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· Youth must be involved in the peace process – they want less talk and more action
· Erekat and Livni agree that there is a “huge opportunity” to work together in the region towards achieving peace
· Two states for two people is a reasonable expectation; Arabs need to “stand tall” and revisit education, good governance and rule of law
· The region cannot continue “business as usual” – the message going forward should be one of hope, not negativity
· For more information about the meeting: http://wef.ch/mena17
Dead Sea, Jordan, 20 May 2017 – The US president’s trip to the Middle East this week has resulted in “a lot of talk about reviving the peace process,” said France24’s Marc Perelman in a session on the opening day of the World Economic Forum on the Middle East and North Africa. The notion that peace is achievable was confirmed by Saeb Erekat, Member of the Executive Committee of the PLO, Palestinian National Authority, Palestinian Territories, and Tzipi Livni, Foreign Minister (2009-2012) and Co-Leader of the Opposition, Knesset, Israel.
Erekat and Livni agreed that there are great prospects for the Palestinians and Israelis to work together in the region towards achieving peace. “I believe there is a huge opportunity to work together,” said Livni, “Two states for two peoples is reasonable. I am not ready to give up yet.”
“No one stands to lose more with the absence of peace than the Palestinians,” Erekat said. “It is a realization today that all of us [need peace]. It is a genuine need for Israelis, Palestinians and all Arabs. You cannot defeat ideas with bullets. Ideas cross borders without visas.”
Erekat said there are two conditions for peace in the region. First, the leadership of the state of Israel must recognize the state of Palestine. Second, it is important to recognize that 55% of the Arab population is under the age of 25; they have expectations and needs that must to be fulfilled, particularly the opportunity for employment. “As Arabs, we need to revisit education, good governance and the rule of law. We cannot continue business as usual,” he said.
Erekat noted that it is impossible to defeat terrorism in the absence of education and economic structure. He added: “This is the new reality. If US President Trump wants the ‘ultimate deal’ he needs to avoid the approach that US administrations have taken since 1993. He needs to move from what is possible to what is needed. We need to ‘live and let live’ with a two-state solution and full normalization … one state with two solutions is not sustainable. That is the honest truth.”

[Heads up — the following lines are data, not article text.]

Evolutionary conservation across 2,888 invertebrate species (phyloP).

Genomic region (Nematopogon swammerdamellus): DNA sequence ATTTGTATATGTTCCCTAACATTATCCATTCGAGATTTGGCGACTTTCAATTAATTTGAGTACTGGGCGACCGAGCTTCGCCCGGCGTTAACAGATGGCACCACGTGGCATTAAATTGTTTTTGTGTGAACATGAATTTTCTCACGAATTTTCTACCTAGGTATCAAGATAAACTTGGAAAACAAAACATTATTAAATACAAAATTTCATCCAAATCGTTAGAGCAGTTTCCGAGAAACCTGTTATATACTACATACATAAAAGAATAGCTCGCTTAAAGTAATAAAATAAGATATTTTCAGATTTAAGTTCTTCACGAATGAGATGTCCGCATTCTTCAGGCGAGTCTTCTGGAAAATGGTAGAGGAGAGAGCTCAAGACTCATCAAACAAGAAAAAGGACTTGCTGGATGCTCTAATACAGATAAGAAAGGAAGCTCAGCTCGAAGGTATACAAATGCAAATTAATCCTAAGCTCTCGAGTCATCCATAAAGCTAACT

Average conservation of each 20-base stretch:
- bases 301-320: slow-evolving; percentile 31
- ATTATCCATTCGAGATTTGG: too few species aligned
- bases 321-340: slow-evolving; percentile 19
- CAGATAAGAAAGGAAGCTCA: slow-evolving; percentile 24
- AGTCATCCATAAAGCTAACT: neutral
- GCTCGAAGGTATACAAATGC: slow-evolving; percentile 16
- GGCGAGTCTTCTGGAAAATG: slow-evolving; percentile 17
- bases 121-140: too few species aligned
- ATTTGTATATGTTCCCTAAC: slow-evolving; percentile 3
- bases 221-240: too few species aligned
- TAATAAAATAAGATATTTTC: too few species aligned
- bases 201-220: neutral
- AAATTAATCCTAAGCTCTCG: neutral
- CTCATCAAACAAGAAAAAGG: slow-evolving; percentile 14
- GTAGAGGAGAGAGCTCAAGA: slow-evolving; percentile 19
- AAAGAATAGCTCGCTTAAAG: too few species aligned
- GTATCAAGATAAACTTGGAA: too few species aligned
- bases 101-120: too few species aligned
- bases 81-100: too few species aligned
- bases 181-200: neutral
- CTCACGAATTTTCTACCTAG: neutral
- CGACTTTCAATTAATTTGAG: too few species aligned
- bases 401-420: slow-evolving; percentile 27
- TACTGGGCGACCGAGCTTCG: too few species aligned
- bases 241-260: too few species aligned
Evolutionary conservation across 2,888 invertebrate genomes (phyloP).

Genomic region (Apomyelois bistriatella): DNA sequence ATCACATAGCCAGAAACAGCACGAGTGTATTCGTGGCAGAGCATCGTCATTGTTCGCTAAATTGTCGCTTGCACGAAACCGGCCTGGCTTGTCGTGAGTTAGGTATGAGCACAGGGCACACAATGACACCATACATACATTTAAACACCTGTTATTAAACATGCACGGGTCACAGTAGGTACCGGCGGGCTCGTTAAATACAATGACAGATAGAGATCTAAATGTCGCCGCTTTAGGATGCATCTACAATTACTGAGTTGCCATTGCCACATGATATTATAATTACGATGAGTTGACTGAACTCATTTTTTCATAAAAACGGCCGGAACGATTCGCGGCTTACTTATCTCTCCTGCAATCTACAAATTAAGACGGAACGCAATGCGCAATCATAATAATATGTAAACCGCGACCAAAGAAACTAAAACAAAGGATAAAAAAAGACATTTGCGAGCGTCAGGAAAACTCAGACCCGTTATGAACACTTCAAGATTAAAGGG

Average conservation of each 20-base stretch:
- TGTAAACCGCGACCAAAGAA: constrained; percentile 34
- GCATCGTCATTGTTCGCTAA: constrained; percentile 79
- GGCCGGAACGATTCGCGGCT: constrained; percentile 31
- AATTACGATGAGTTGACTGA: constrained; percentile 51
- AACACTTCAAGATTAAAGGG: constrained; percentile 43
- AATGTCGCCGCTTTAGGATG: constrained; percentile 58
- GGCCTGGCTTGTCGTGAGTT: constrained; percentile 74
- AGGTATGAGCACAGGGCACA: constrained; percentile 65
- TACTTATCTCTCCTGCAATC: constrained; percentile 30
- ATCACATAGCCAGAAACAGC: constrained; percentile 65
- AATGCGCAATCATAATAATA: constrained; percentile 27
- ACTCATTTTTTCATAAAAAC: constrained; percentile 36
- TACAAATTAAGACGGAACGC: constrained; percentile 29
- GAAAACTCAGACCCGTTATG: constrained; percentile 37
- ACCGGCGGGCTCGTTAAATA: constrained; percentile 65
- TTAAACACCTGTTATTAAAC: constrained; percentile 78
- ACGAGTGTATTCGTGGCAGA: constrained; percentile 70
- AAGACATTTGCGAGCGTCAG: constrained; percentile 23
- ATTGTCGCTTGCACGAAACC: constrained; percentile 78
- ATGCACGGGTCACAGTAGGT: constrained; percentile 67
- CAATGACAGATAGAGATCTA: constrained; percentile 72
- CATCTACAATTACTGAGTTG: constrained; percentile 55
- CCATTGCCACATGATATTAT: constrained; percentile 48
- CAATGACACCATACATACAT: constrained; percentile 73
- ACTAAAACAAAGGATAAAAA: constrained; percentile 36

Livni said there are two options on the table: one is two states and the other is one state. She said it is important to end a conflict that started before the state of Israel was established. “The role of Arab states is very important for both sides. The game-changer is the Arab world. Peace across the region is important for change within the region.” She pointed to “narrow but deep gaps” in the peace negotiation process. Livni said it is time to stop “the blame game” and speak about the future.
Erekat countered that is important to stop the settlement activities: “We need to have a means of de-escalation and de-conflict. We expressed our readiness to engage seriously, but it is not about sitting down to talk or about negotiations. It is about decisions. We need a prime minister in Israel who is willing to put a map on the table to define borders, security and water.” Erekat continued: “Once we have a peace treaty, we can talk about prisoners, water and the borders. We need to reach an agreement that is fair. No one can dictate an agreement to us. That will not satisfy the Palestinians,” he said, calling for a “culture of peace”.
Livni pointed out that it is important to keep out the “background noise” during negotiations. “In the past, we had an understanding about what is needed for cultural peace. This is a good place to start.” She pointed to the fact that once peace is in the minds of both peoples, it will be achievable.
A young Global Shaper, part of a community of young people organized by the World Economic Forum to bring youth’s perspectives to world stage, pointed out that the title of the session is A New Context for Peace. “We need new methods and genuine directions,” he said. “We are bored with talk; we want action. The hope of young people in the Middle East is being killed. We need new thoughts and we need to stop the wars. We need to encourage young people to become more involved in society.”
The World Economic Forum on the Middle East and North Africa is taking place at the Dead Sea in Jordan on 19-21 May. With the full support and presence of Their Majesties King Abdullah II and Queen Rania Al Abdullah, this year marks the Forum’s ninth meeting in Jordan and the 16th meeting in the region. More than 1,000 business and political leaders and representatives from civil society, international organizations, youth and the media from over 50 countries will participate under the theme, Enabling a Generational Transformation.
Notes to Editors
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